A sickness bug in the camp and the odd niggle is about as troublesome as the World Cup campaign has been for New Zealand so far.
New Zealand have not been required to bowl their full fifty overs even once in the World Cup and their batting was under significant pressure only against Australia at Eden Park. The last few days is about as troublesome as the campaign has been for them, with the sickness bug in the camp, some concerns over Adam Milne's shoulder and a disrupted practice session on Thursday as rain swept through Hamilton. Better now than next week in Wellington, but it isn't exactly panic stations.
Their final group match against Bangladesh is about putting a convincing full stop on the drawn out first phase of the tournament.
The hustle of New Zealand's opening three matches in a week feels a long time ago, for those watching and for those playing.
As he has before every match, Brendon McCullum said he expected to be tested by Bangladesh but would not have any qualms if his side waltzed to another victory. However, he also insisted his team have been tested, in various ways, across all their games and the fact that three of the victories have been very convincing is a credit to his players.
"You can argue we haven't been tested but I'd argue we've come through those tests," he said. "The scorelines may not suggest we have been pushed but sometimes they can flatter how hard a game can be as well. We're going to be tested over the next little while but need to make sure we've gleaned confidence from what we've been able to achieve. We're incredibly stoic in our self-belief in how we can play."
New Zealand's top three are ticking along - Martin Guptill spent useful time in the middle against Afghanistan - but Ross Taylor, Grant Elliott and Luke Ronchi have faced a combined 220 deliveries in the tournament. In comparison Williamson has faced 219 and McCullum just 129 for his 249 runs.
"For us it's just about winning and however you can get that job done is important," McCullum said. "We've had the ability to bowl teams out for under 200 and when we have batted first we managed to get over 300. Yes, some guys may be a little bit light under hardened pressure in a game but that's a by-product of the success we've been having."
Taylor's lean run, which followed strong returns against a depleted Pakistan attack in the two-match series before the World Cup, has not been exposed due to the small nature of New Zealand's chases or, in the case of the Australia match, because Williamson held his nerve. However, against Afghanistan, when he batted for more than an hour, his feet were not moving well and it was a scratchy innings.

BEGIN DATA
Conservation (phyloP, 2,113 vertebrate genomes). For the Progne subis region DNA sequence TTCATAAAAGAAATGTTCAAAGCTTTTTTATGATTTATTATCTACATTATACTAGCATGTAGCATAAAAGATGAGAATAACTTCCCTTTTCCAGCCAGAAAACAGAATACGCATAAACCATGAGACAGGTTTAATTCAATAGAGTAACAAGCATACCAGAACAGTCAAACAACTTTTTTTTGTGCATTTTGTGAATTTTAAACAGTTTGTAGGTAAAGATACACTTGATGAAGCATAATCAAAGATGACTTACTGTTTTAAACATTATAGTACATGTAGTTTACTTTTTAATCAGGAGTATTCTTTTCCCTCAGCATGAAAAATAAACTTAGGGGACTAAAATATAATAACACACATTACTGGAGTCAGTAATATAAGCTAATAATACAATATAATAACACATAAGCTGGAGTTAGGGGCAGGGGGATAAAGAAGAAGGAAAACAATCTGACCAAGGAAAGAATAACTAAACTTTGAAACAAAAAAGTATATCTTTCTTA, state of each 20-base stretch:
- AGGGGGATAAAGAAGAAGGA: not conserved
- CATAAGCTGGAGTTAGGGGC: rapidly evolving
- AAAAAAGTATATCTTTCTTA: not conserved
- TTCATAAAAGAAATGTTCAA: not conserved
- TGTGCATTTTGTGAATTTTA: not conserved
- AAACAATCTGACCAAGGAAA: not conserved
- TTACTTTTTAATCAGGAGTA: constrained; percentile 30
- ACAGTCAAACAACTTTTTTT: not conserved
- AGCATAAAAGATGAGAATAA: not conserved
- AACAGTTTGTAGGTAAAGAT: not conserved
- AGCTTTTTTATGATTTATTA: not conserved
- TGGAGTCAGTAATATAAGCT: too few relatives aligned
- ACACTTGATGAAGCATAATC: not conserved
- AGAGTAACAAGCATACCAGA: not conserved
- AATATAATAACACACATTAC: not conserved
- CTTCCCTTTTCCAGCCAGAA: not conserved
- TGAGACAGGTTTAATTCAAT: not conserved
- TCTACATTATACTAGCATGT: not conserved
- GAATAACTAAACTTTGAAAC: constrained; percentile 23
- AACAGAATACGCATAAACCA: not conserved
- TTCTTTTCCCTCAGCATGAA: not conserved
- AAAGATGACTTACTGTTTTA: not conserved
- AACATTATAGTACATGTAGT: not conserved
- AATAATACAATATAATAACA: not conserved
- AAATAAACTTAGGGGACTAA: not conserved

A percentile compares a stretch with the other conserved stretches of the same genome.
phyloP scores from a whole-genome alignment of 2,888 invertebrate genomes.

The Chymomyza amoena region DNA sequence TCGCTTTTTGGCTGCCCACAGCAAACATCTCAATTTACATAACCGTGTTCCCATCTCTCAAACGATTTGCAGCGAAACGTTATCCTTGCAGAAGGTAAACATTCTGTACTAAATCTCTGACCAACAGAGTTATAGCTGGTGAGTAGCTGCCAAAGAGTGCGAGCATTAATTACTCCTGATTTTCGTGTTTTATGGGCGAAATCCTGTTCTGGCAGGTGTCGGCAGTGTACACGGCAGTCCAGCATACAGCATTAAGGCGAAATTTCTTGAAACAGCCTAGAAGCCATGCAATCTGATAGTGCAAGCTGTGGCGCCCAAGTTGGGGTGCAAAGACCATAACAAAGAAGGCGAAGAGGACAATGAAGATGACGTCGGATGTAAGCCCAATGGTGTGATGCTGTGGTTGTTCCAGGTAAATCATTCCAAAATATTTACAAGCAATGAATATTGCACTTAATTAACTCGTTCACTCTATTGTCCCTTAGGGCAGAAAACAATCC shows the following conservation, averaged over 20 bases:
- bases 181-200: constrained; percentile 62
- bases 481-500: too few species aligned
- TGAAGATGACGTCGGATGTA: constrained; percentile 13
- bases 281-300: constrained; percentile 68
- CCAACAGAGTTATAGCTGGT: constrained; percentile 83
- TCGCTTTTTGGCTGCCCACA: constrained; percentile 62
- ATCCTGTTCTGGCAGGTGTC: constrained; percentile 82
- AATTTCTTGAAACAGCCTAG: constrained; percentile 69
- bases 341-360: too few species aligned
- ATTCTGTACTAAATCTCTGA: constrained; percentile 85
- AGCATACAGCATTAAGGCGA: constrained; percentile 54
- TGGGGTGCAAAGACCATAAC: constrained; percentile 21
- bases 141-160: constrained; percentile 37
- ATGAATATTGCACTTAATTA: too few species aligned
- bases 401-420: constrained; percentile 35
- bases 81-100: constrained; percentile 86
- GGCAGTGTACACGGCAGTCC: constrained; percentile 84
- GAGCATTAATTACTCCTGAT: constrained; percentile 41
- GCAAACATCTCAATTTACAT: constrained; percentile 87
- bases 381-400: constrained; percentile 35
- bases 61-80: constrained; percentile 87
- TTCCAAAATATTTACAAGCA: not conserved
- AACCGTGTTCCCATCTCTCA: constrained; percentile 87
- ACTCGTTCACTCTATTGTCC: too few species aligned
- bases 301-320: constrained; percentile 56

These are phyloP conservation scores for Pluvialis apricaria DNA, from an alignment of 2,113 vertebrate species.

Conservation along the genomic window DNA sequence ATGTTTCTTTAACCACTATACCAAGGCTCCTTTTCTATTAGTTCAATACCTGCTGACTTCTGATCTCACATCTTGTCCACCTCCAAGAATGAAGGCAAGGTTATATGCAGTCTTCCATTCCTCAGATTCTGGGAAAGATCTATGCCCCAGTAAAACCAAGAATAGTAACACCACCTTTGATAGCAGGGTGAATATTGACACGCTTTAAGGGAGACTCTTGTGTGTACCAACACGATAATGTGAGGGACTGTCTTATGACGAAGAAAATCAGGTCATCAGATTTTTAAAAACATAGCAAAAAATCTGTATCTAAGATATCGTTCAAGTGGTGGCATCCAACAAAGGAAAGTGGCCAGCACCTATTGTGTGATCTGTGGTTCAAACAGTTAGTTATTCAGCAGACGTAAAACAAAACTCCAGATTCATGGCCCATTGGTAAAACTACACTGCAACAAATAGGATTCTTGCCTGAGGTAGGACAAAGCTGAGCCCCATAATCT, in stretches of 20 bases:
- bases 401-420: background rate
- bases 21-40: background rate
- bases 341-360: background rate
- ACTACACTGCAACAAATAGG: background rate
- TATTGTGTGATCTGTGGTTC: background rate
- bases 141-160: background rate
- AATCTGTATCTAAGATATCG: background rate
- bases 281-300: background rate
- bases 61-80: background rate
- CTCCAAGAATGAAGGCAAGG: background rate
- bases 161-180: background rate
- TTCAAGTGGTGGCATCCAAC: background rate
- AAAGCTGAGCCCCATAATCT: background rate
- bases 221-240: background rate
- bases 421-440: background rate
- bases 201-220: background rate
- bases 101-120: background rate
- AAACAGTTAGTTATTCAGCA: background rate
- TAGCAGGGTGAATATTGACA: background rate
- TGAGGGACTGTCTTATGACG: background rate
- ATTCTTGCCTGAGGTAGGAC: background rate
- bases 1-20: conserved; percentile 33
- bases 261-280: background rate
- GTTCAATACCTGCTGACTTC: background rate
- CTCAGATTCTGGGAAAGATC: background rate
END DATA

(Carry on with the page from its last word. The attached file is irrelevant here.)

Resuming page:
"It wasn't so long ago that Ross peeled off three hundreds in pretty quick time," McCullum said. "He has been short of opportunity, through the nature of us bowling as well as we have then chasing down the runs but I'm not worried about that at all.
"I've said time and again that the No. 3 and 4 punch we have in our team, I wouldn't swap for anyone in the world. They are class players and under pressure stand up. I expect Ross will be heavy on the runs if we continue to progress in the tournament."
This match is likely to provide New Zealand's toughest examination by spin in the tournament to date. Seddon Park has a reputation for being the most spin-friendly surface in the country, although more so for Test matches than one-dayers. When they played West Indies in a Test in late 2013, the New Zealand players made it fairly clear they were unimpressed by a pitch that offered Sunil Narine considerable assistance.
New Zealand's previous ODI here was against Sri Lanka, in January, and they lost by six wickets. The visiting spinners sent down 37 overs and it is likely that Arafat Sunny will again partner Shakib Al Hasan in the Bangladesh attack even though the surface, under cover for most of Thursday, had a decent covering of grass which will please New Zealand.
The pace attack could feature their first change of the tournament with doubts remaining over Milne's right shoulder which was jarred when taking a catch against Afghanistan. McCullum said they would take a cautious approach, which opens the door for the recall of left-armer Mitchell McClenaghan who, with his extra pace compared to Kyle Mills, is considered the more like-for-like swap.
McClenaghan has taken 66 wickets in 34 ODIs at 24.83 and can consider himself unlucky to miss out on the original side having taken 10 wickets in five innings against Sri Lanka. If he does play it will mean four left-arm bowlers out of five. They are very much the must-have asset and New Zealand are well-stocked.